old
2004, Halloween

Also the “We Survived the Tornado” mix, an album I made for my friends Alicia and Patrick to commemorate the time we almost died in the Iowa City tornado (I’m not exaggerating. As me to tell you the story sometime). I found myself singing along to songs that I didn’t remember that I knew, tracks by Maroon 5 and the Shins. I was so wrapped up in the lyrics somehow flowing out of my mouth from a place that no longer existed that I went the wrong way driving home and had to double back.

college
Some of the Sam’s Pizza Crew (Monday was $1 pint nite)

Memories infect me. I can’t get away from them, but, like a bad relationship, part of me doesn’t want to escape. Can’t let go. Perks of Being a Wallflower transported me back to middle/high school in the 90s, and I read the book so slowly just to comb through the tangle of memories it pulled to the surface for me. I cried when it was over and hugged the book to my chest. I want that again, I thought. Rocky Horror and mixed tapes and grunge and youth. 

elementary

The tragedy is that you can never go back. All you can do is let Nostalgia wrap around you like a soft blanket. Or a straightjacket.

Nostalgia sells, nostalgia is everywhere. Barnes and Noble sells remakes of old toys we played with in the 70s and 80s, like little rotary phones with faces (side note: I had a prop rotary phone in my classroom for the last 5 years and every kid asked me about it at some point, not knowing what it was or how it worked. They called it the Rotisserie Phone). Entire social media groups are devoted to posting pictures and asking “remember when…” The soaring popularity of Stranger Things is evidence enough.

Stranger Things also works as a corrective. I can’t tell you how many memes I’ve seen recently that say something like, “when I was a kid, Mom kicked us out of the house in the morning and we had to be home by dark” or lamenting how we played kick the can while kids now play Pokemon Go on their phones. Everyone over a certain age looks back and sees the past, their formative years, as inherently better than “times” are now. But that’s why nostalgia is a poison, and how it can paralyze you when it gets in your bloodstream. Nostalgia creates an idealized version of the past in our minds, and a wish to revisit a time and a place that never actually existed.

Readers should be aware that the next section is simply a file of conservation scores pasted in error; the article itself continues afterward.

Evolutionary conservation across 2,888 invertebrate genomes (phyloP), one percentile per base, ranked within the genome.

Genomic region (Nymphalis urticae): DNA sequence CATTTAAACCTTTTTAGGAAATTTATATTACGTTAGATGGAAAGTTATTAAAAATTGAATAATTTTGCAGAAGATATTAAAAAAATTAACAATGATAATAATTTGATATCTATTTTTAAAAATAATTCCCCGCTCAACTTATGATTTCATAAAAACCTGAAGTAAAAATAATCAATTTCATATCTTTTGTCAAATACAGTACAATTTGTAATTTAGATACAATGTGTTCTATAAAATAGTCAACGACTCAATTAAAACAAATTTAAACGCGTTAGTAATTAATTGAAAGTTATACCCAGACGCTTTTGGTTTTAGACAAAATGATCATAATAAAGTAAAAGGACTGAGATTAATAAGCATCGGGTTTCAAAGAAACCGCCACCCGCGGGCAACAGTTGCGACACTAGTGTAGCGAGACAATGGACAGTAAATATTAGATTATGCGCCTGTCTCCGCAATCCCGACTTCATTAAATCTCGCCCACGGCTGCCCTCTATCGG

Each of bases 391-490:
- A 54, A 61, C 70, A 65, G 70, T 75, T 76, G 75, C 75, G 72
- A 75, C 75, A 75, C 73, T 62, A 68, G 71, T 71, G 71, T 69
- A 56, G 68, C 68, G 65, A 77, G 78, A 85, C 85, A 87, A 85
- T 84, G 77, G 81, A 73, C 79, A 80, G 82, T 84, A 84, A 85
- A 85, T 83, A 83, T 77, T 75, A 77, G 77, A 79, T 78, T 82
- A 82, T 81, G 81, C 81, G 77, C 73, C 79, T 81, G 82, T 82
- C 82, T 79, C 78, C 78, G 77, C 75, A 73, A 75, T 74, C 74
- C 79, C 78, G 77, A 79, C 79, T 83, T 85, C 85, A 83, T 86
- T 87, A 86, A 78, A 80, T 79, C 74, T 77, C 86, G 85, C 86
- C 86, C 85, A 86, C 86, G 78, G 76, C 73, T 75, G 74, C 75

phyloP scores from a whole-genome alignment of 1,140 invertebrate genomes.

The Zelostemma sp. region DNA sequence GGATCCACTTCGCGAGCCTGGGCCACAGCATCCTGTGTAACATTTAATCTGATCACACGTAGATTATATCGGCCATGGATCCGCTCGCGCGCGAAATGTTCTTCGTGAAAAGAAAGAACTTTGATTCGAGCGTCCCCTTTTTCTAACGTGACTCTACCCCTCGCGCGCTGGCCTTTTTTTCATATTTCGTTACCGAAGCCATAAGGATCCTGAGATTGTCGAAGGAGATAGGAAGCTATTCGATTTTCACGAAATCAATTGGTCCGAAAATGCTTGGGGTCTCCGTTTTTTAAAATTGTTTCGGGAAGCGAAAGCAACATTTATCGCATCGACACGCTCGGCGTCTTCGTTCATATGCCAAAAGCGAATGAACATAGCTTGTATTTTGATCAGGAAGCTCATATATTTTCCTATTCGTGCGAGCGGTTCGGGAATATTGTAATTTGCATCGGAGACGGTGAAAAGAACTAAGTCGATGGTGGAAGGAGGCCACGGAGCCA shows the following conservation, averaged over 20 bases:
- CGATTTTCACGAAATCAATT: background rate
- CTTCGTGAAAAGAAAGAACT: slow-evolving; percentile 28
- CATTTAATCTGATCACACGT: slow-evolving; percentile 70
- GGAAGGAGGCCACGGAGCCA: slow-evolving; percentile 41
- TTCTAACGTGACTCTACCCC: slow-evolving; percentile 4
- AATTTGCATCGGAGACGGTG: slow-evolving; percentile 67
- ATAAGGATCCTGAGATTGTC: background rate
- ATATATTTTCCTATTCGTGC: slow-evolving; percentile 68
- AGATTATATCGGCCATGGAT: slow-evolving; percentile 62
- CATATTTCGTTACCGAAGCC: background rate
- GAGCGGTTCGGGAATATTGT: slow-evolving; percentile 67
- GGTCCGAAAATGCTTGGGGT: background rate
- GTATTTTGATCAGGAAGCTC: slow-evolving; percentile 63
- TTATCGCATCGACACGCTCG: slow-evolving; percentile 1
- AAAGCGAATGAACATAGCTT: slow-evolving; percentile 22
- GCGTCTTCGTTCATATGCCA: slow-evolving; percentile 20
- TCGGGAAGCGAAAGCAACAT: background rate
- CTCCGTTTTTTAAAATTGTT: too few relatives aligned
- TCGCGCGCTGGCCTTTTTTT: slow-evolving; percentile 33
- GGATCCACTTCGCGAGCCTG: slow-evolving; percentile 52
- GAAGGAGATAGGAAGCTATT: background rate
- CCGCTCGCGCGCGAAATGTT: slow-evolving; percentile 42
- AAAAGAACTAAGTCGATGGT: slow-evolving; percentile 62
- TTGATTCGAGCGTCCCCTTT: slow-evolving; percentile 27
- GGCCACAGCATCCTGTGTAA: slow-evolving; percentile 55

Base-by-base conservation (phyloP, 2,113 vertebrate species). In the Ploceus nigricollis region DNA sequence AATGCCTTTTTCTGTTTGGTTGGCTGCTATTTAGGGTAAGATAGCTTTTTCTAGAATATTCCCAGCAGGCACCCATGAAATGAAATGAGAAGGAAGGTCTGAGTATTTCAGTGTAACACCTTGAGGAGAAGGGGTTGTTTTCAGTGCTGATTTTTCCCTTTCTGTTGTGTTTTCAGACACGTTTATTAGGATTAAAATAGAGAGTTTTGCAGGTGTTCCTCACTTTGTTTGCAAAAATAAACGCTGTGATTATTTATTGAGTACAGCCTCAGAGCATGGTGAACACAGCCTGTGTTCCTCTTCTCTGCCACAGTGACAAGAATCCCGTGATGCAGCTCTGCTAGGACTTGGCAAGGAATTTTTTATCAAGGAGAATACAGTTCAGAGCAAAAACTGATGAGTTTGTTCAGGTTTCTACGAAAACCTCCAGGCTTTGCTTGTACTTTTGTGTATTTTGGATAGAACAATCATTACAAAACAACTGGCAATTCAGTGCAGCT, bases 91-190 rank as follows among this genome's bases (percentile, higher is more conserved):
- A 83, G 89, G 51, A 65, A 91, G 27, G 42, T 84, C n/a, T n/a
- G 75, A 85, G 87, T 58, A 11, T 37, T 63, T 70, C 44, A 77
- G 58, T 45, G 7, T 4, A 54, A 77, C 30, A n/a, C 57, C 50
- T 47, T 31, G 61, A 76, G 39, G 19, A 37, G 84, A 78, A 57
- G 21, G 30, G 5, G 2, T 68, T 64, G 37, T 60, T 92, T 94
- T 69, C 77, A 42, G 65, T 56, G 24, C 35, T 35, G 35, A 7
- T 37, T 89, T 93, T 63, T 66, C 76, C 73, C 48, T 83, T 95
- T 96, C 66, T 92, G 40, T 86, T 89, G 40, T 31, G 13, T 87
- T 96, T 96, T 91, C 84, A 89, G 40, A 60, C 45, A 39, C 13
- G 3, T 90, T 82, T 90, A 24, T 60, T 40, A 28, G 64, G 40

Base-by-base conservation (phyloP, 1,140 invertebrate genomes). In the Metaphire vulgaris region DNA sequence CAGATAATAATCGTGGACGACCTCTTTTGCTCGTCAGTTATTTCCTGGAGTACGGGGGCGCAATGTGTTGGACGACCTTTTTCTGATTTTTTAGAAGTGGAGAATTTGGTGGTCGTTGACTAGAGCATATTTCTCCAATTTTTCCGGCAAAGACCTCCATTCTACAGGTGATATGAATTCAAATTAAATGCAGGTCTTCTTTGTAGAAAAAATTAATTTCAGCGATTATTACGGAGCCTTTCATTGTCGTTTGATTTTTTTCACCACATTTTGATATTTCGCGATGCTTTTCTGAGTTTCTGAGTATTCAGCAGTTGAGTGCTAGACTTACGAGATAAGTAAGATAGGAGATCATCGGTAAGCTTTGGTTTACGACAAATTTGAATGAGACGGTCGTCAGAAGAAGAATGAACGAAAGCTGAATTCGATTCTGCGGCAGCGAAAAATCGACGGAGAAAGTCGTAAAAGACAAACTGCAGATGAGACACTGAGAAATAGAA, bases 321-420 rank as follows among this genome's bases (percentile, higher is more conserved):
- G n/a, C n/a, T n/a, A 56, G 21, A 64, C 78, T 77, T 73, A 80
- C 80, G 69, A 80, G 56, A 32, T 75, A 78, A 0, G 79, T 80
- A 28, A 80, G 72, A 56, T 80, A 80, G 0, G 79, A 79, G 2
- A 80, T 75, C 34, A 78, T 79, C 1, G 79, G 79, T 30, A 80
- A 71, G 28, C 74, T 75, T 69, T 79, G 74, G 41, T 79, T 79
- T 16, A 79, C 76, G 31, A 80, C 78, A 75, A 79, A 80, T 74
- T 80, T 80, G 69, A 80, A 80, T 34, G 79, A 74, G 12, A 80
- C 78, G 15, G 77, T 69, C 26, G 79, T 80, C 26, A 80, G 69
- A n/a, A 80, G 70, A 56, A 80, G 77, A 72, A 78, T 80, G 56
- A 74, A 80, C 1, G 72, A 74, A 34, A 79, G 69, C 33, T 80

See, in Stranger Things, it’s 1983, and a group of boys have gathered for Dungeons and Dragons in a friend’s basement. They ride their bikes home without cell phones. One of them goes missing.

The world has always been dangerous. Life has always had its ups and downs. Hell, back in the late 90s, I was 15 years old and miserable for stupid reasons. I suffered school bullies, acne, frenemies and body image issues. I couldn’t drive, and the internet was SO SLOW. What exactly is there that is so desirable that I’d want to go back and relive it in some way? High school is not the “best years of your life.” Sure, there are good times, but how could that compare to my wedding day, spending a month in Europe, or this morning as I snuggled with my daughter and played with her tiger puppet?